After three years of push-and-pull, the controversial Vincent Winery and tasting room in the Santa Ynez Valley has been approved by a split Santa Barbara County Planning Commission.
The go-ahead, on a 3-2 vote Wednesday, came with a number of limitations on the project, including the number of people who can attend organized gatherings, as well as limits on food operations and the levels of lighting and noise.
Saying the project was a separate issue from talks that are underway to revise the county’s winery ordinance and determine the scope of events that can be held at wineries, the commission majority voted to move forward with the project.
Second District Commissioner Cecilia Brown and 3rd District Commissioner Marell Brooks voted no, saying they could not make the finding that the project was compatible with residences in the area.
The winery is planned by Anthony Vincent on 24 acres at the northwest corner of Highway 154 and Roblar Avenue in Los Olivos, which is now the site of a home and 14 acres of grapes.
The decision came after several hours of testimony from about 15 people who were fairly evenly split for and against the proposed winery and tasting room.
“Are we trying to drive wineries out of business?” Ballard resident Lee Rosenberg asked the commission. “This project has been studied and studied for three years. Mr. Vincent has made a substantial sacrifice by giving up all special events. He is clearly not trying to use his tasting room as a venue for large crowds.”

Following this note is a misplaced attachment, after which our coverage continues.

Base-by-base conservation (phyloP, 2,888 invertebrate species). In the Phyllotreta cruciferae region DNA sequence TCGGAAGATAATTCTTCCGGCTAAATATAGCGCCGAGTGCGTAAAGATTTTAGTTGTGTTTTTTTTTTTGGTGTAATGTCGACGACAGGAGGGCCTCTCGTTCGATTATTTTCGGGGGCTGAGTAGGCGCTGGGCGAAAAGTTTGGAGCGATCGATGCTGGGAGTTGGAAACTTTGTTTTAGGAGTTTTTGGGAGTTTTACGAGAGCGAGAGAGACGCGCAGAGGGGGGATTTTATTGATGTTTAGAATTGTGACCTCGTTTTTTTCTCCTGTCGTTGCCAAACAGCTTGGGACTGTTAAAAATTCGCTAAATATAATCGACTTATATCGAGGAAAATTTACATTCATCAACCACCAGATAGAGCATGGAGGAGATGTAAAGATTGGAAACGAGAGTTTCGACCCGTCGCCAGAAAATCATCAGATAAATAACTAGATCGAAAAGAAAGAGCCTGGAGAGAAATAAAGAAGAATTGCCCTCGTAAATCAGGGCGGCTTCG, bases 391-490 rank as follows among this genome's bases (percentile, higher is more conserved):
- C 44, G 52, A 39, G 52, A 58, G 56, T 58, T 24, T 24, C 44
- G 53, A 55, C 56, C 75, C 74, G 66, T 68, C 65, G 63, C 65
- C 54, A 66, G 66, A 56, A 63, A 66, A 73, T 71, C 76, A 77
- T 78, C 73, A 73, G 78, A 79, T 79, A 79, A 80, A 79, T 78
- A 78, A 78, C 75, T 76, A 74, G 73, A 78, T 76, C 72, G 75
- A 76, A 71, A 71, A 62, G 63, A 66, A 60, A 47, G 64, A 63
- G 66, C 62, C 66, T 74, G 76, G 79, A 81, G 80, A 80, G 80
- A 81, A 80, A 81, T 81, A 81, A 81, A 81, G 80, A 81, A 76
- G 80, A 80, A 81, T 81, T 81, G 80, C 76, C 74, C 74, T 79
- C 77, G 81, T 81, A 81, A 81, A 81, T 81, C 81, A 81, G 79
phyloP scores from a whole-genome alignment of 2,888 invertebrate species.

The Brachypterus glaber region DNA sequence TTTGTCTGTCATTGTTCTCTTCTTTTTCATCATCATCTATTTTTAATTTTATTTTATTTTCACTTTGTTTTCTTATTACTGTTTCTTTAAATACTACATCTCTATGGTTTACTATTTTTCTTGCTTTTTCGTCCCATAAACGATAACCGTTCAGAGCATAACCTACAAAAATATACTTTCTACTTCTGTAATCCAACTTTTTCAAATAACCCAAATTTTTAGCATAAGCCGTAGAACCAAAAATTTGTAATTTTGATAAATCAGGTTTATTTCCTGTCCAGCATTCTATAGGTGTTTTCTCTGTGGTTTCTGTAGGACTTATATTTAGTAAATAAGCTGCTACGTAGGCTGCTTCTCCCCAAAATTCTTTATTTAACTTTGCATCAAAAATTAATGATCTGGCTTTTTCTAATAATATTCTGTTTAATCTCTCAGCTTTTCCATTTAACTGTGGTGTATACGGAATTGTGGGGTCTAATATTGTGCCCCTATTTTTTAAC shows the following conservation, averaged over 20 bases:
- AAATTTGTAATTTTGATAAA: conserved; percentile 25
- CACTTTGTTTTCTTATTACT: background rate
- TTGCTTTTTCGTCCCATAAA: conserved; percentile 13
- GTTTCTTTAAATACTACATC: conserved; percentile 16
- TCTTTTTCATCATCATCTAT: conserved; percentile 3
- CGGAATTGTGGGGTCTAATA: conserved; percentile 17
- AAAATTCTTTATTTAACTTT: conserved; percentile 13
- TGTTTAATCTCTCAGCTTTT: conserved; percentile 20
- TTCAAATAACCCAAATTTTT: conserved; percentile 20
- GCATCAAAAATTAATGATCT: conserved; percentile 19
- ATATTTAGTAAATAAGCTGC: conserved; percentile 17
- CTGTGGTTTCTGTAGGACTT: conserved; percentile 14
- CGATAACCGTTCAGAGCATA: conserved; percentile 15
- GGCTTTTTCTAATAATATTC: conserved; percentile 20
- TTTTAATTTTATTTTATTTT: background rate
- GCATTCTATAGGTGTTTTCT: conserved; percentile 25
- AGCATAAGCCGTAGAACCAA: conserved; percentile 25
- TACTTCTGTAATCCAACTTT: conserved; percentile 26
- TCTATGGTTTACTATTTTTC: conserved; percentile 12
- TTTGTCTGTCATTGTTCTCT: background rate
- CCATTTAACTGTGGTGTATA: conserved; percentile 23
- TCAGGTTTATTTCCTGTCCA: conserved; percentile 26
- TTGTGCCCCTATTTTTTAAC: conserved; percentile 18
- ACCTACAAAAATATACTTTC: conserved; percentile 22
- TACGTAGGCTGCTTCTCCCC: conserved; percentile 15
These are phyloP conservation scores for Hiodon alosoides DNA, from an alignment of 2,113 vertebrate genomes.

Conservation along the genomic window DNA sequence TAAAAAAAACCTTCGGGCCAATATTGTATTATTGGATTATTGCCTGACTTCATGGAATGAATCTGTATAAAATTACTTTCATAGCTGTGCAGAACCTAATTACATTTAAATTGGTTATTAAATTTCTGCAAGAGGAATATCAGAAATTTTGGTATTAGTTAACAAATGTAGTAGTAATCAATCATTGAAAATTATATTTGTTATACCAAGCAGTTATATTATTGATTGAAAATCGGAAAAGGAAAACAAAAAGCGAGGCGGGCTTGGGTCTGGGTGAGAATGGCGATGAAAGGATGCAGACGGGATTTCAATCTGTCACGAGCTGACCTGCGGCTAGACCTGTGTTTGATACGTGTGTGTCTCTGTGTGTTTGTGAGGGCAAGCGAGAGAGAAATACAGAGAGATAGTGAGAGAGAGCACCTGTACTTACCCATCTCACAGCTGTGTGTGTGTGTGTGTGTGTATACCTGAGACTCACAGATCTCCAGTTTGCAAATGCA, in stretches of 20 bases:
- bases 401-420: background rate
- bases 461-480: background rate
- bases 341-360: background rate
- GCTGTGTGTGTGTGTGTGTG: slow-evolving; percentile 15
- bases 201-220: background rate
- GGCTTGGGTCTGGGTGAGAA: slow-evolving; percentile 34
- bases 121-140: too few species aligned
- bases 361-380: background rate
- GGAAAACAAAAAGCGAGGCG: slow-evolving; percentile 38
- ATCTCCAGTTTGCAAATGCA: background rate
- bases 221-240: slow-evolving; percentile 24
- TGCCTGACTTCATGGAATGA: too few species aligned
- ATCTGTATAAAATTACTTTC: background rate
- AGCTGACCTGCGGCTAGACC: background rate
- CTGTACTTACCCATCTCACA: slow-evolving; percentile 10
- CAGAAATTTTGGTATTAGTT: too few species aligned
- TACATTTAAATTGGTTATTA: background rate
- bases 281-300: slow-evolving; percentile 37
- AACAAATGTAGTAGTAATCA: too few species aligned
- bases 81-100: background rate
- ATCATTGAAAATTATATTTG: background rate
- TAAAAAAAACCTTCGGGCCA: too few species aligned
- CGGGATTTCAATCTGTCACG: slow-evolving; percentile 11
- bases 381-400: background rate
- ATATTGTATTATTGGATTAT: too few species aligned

Rosenberg told the commission he lives adjacent to five wineries and said he’s had no concerns about traffic, lighting, parking or any other impacts.
“I don’t quite understand what the hullabaloo is,” he said.
Others, however, talked about how their neighborhood would change if the winery was approved, including concerns about increases in traffic, potentially drunken drivers, lighting, noise and equestrian safety.
Resident Pat Murphy told the commission that when she first moved to the area 45 years ago, wineries were on large plots of land but that over the years, their proximity to homes has escalated.
“It’s unconscionable to do this,” she said.
Saying he has no problem with wineries, resident Bob Field said the issue was the location.
“The only discussion is where those two activities (wine-tasting and special events) will take place,” he said. “There is no impact on jobs, or revenue. All these issues about taxes and revenue and jobs, as opposed to wineries, are red herrings.”
Three of the five commissioners, however, while supporting some restrictions, said the project should be allowed to move forward under the existing winery ordinance.
“We have an ordinance that allows tasting rooms with certain conditions,” said 1st District Commissioner and panel chairman Michael Cooney. “It’s not fair to say we no longer want tasting rooms.”
Rather than continuing the item again, Susan Petrovich, an attorney with the Santa Barbara firm of Brownstein, Hyatt, Farber and Schreck who was representing Vincent, agreed to the changes proposed by the commission.
One of the changes was that organized gatherings would be limited to three times a year and serve between 12 and 75 people.
Another was that amplified music outdoors be eliminated.
The decision stands unless it is appealed to the Board of Supervisors within 10 days.